As with most of these thriller novels, I picked this up because it looked different and interesting. It was certainly that! Peppered throughout with insights into the Soviet occupation and exploitation of Ukraine during Stalinist rule, this was a tense tale of man dealing with an uncomfortable past and looking towards a more troubling future. Luka is an interesting character study – a Russian living in Ukraine with a complicated military history fighting for the Imperial Army, the Communists and then the Ukrainian Anarchists as his disillusion grew with grand ideas. A soldier forced by circumstances to farm, a loving husband wracked by doubt and nightmares, a man more adept with a rifle than a shovel who just wants the best for his family – if only circumstance and history would leave him alone. 

Luka is the core of the novel and carries that weight and responsibility well. The atmosphere is very well crafted, from small village prejudices to Soviet arrogance, from the damage war causes years after the fighting stops to the desire to be left to your own devices no matter how sparse they are. The winter environment is real enough to produce a chill and there is little fault with the overall narrative. The only irritation for me at least was the behaviour of Luka’s teenage sons, but then again they were teenagers so I guess they SHOULD be irritating. This is often not exactly a pleasant or uplifting read but it is consistently a page-turning one. Full of interesting and believable characters in the midst of a threatening situation you do find yourself hoping against hope for those caught in the middle of things and cheering on Luka as he does his best for his family and everyone else he comes into contact with. Definitely recommended. 

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Monday, January 23, 2023

Prompted by a recent conversation with Marianne. I first heard this during an episode of Stargate: Atlantis where an alternate reality main character (who was a BIG fan of Johnny Cash in 'our' reality too) had it on his car stereo. INSTANTLY fell in love with it.    

Just Finished Reading: The Border – The Legacy of a Century of Anglo-Irish Politics by Diarmaid Ferriter (FP: 2019) [146pp] 

The border between Northern Ireland and the Republic of Ireland is in the news again. When both the UK and the RoI were both in the European Union it was, in effect, invisible. Brexit, of course, changed all that. Naturally with the history of both sides and especially the more recent history of ‘The Troubles’ that particular borders issues are going to be complicated. But these complications go back to the start of its existence with the end of the Irish Civil War and, indeed, in some ways back to the boundaries of the counties created in the 17th and 18th centuries. As I said, complicated.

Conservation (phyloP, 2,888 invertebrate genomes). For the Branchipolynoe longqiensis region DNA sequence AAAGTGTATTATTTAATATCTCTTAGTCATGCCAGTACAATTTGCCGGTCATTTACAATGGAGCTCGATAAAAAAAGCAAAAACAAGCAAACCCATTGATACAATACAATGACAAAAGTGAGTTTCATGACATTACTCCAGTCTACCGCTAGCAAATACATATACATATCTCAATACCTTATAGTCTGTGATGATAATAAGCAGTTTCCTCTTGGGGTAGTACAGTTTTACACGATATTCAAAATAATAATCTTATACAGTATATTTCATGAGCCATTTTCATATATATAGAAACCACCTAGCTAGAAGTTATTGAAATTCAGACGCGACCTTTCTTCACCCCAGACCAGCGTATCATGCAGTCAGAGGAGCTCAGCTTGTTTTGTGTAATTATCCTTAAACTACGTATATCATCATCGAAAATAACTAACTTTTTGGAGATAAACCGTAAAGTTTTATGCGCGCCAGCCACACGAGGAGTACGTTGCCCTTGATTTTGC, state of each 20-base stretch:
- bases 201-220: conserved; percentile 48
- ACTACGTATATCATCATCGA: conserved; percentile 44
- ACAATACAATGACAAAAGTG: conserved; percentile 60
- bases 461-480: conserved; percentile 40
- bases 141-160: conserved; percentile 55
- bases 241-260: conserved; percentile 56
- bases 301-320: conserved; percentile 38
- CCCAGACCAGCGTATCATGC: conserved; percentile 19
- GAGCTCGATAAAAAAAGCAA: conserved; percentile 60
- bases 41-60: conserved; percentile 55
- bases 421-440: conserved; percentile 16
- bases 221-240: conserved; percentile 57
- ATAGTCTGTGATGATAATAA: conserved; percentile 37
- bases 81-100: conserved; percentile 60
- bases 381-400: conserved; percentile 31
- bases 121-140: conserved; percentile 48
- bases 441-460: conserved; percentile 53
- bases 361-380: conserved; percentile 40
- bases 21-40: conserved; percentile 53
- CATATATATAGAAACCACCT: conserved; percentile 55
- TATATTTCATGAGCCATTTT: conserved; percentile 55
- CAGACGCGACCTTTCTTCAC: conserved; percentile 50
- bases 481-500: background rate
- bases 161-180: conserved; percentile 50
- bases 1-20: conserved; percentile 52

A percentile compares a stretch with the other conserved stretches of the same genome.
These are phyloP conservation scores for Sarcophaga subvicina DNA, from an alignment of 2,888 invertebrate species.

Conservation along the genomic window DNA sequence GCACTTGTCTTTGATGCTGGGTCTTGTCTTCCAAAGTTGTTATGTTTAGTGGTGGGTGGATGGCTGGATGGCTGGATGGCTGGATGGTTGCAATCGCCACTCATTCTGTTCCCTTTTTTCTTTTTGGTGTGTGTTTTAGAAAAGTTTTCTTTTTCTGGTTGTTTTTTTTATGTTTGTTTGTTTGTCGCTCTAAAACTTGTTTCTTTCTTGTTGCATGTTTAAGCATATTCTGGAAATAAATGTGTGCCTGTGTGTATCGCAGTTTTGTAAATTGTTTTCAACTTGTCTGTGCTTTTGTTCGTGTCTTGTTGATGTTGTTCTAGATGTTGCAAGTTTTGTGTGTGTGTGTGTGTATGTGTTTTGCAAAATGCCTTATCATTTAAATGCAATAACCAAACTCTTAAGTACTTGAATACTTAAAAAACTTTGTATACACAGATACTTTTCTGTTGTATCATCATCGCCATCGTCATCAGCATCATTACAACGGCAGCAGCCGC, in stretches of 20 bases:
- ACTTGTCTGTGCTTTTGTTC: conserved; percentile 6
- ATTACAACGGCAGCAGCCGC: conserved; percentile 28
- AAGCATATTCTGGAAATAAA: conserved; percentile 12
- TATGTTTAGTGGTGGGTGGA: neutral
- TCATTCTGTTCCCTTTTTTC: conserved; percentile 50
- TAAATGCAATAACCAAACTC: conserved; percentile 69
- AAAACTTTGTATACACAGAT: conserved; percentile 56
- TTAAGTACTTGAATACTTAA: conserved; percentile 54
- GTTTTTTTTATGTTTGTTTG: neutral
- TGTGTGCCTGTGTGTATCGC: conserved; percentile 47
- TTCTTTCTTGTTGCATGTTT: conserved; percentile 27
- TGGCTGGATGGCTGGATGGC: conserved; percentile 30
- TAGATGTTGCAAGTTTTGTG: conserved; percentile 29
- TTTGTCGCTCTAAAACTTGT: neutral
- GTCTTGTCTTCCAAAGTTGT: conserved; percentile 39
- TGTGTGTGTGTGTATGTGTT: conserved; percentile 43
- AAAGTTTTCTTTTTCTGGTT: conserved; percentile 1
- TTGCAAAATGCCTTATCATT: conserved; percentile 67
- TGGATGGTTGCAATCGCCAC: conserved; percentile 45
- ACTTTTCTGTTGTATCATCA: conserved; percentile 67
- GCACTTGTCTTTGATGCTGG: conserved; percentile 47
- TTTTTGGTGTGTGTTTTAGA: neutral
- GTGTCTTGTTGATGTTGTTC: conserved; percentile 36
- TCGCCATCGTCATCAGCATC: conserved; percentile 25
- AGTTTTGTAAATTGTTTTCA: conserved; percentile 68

Because Ireland was under British rule for centuries prior to the Irish Civil War (28 June 1922 – 24 May 1923) and the subsequent partition the county boundaries were practically meaningless. Borders ran down the center of roads, through parts of villages and between milking sheds and pastures. The Boundary Commision created to settle these issues failed to do so as neither the South nor the North was willing to trade territory for rationality. But being practical people at heart, the Irish either ignored the border or found ways to work (and walk) around it. With so many crossing points and so little surveillance available, smuggling was both rife and highly profitable. Again, this was (mostly) tolerated and largely ignored. There was just no practical way to stop it. Then things turned NASTY with The Troubles and the attempt to stop cross border incidents. Slowly crossing points were reduced, hardened and surveillance increased. The border was still permeable – there wasn’t any way to make it secure without building an Iron Curtain equivalent which no one wanted and would’ve been prohibitively expensive – but at least some control was possible. Then came the Good Friday/Belfast Agreement and the border posts were dismantled, bridges between communities literally re-built and things started moving again. Economic and cross border, cross culture ties increased and people on both sides started to put the bad old days behind them. Then, as we all know, came Brexit. 

Not surprisingly the Northern Irish border was one of THE main sticking points in any negotiations with the EU. But as my friends and I discussed it there was obviously a flaw in the UK’s ‘plan’. Now obviously you can’t have a wide-open border between the UK (in the guise of Northern Ireland) and the EU (in the guise of the Republic of Ireland) once the UK left. At the same time, you couldn’t have a HARD border between the two entities because of the Belfast Agreement and subsequent cross-border processes and organisations. To square that particular circle the UK proposed a ‘frictionless’ border with customs checks taking place automatically with new (as yet to be developed) technology. This magically process was accepted by both sides at the last minute in order to avoid a no-deal Brexit and all of the consequences that would follow from that. Of course, this magical tech has yet to appear (years later) and undoubtedly will never appear because, spoiler alert, it’s MAGIC. 

So, if the Irish border issue has ever caused you to scratch your head and wonder what all the fuss is about, this is definitely the book for you. I learnt a LOT from this short and very well written (and sometimes honestly hilarious) history of a sometimes very contentious line on a map. Definitely more coming on Irish history from this author. 

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Saturday, January 21, 2023

100 Questions – to get to know someone. 

31. Where would you bury hidden treasure if you had some?